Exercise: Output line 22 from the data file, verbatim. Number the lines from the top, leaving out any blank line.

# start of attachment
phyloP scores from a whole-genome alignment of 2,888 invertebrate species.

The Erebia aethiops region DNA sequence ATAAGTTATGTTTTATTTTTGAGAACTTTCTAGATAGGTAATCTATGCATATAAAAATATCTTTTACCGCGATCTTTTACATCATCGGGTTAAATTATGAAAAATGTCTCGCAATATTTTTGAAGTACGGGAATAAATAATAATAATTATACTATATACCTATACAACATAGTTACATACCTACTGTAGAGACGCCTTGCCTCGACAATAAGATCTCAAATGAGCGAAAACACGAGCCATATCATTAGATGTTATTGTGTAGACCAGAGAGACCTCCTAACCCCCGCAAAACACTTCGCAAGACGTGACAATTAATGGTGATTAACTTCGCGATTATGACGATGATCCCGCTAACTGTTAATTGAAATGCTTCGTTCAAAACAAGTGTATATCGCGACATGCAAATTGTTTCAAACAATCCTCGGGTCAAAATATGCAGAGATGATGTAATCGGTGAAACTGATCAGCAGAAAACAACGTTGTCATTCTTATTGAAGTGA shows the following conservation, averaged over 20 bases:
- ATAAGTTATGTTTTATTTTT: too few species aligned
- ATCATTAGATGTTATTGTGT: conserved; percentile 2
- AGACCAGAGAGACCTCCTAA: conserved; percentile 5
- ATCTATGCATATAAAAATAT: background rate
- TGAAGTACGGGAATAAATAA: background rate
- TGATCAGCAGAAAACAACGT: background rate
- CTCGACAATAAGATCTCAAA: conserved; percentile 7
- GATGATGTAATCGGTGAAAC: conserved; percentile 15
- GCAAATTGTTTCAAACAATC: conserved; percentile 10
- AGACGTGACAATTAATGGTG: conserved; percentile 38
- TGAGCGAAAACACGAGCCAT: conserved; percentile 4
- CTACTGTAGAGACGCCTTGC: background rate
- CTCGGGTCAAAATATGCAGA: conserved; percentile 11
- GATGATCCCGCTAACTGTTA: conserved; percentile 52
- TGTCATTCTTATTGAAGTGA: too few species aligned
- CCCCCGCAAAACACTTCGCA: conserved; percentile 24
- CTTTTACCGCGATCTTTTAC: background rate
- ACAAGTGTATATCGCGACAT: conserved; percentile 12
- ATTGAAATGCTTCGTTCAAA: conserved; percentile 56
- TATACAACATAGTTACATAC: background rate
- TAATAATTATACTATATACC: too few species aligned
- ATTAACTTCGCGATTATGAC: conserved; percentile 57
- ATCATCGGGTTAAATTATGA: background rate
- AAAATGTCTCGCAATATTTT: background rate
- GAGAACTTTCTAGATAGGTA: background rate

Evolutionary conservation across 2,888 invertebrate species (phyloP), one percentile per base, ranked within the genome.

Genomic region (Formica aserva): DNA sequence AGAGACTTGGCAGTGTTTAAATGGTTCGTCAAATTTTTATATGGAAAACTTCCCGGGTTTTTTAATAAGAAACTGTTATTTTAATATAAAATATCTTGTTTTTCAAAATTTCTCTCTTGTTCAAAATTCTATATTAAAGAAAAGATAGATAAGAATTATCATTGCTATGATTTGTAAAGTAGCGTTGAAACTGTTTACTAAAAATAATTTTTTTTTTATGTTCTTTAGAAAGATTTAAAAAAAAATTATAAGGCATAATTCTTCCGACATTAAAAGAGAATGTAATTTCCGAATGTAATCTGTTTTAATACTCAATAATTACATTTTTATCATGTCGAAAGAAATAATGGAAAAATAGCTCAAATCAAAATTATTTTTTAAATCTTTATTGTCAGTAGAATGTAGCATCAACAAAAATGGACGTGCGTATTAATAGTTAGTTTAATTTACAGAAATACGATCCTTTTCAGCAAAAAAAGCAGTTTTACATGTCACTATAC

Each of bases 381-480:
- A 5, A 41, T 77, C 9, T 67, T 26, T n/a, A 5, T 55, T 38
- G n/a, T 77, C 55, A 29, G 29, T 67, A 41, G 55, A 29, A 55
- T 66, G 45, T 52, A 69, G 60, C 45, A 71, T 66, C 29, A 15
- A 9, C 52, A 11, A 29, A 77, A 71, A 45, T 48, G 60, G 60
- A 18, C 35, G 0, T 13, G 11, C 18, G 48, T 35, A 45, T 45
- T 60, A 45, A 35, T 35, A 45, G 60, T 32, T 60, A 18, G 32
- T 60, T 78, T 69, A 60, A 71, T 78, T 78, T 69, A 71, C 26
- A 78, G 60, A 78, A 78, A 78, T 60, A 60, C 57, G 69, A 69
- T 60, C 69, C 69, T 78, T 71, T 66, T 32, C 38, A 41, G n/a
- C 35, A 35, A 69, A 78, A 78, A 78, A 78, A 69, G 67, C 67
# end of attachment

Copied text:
- TATACAACATAGTTACATAC: background rate